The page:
In his debut novel for young readers, Pulitzer Prize winner Chabon (The Adventures of Kavalier & Clay) hits a high-flying home run, creating a vivid fantasy where baseball is king. Following the death of his mother, 11-year-old Ethan Feld and his father, a designer of lighter-than-air-dirigibles move to Clam Island, Wash. The island is known for its almost constant rain, save for an area on its westernmost tip called Summerland by the locals which "knew a June, July and August that were perfectly dry and sunshiny." In Summerland, Ethan struggles to play baseball for the Ruth's Fluff and Fold Roosters, with dismal results. But here, too, a mystical baseball scout recruits Ethan and escorts him through a gateway to a series of interconnected worlds that are home to magical creatures called ferishers and an evil, shape-changing overlord called Coyote. Ethan and two of his fellow teammates soon accept a mission to save these other worlds (plus the one they live in) from ultimate destruction at Coyote's hand. When his father's well-being is also threatened, Ethan's quest becomes all the more urgent. To succeed, Ethan and his friends must find a way to beat giants, ferishers and others in a series of games where striking out truly has apocalyptic implications. Chabon unspools an elaborate yarn in a style that frequently crackles with color and surprise. He occasionally addresses readers directly, imbuing his tale with the aura of something that has been passed down through the ages. Impressively, the author takes a contemporary smalltown setting and weaves in baseball history, folklore and environmental themes, to both challenge and entertain readers. Images of the icy Winterlands and beasts like the werefox and Taffy the motherly Sasquatch recall C.S. Lewis's Narnia and some of Philip Pullman's creations in His Dark Materials. Devotees of the genre and of America's pastime will find much to cheer here. All ages.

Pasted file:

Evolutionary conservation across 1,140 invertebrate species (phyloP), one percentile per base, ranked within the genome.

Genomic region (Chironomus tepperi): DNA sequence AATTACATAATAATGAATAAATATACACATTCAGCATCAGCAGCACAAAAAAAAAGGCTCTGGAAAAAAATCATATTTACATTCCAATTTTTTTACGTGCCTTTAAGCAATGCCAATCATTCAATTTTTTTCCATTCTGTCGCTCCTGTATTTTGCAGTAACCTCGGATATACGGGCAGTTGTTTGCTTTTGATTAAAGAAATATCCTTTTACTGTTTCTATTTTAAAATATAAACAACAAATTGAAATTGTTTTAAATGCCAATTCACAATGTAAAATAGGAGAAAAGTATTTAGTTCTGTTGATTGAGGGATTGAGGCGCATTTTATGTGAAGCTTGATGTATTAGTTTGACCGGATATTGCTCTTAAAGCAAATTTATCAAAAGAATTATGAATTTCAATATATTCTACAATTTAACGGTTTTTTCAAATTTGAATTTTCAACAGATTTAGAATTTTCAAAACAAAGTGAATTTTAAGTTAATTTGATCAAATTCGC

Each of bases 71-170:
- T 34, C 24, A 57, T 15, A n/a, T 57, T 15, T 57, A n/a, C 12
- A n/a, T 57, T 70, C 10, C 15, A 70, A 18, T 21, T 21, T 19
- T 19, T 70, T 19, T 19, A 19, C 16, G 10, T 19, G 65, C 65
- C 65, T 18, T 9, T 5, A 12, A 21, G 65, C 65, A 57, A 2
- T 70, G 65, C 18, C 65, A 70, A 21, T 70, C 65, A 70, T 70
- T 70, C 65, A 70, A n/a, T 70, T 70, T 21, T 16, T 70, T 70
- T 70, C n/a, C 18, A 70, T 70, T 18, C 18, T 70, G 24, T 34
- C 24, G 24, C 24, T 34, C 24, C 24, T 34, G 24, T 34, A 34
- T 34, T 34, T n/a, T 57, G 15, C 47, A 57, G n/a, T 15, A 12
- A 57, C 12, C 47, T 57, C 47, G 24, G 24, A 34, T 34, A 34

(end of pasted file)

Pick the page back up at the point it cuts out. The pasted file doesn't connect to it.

Copyright 2002 Cahners Business Information, Inc. --This text refers to an out of print or unavailable edition of this title.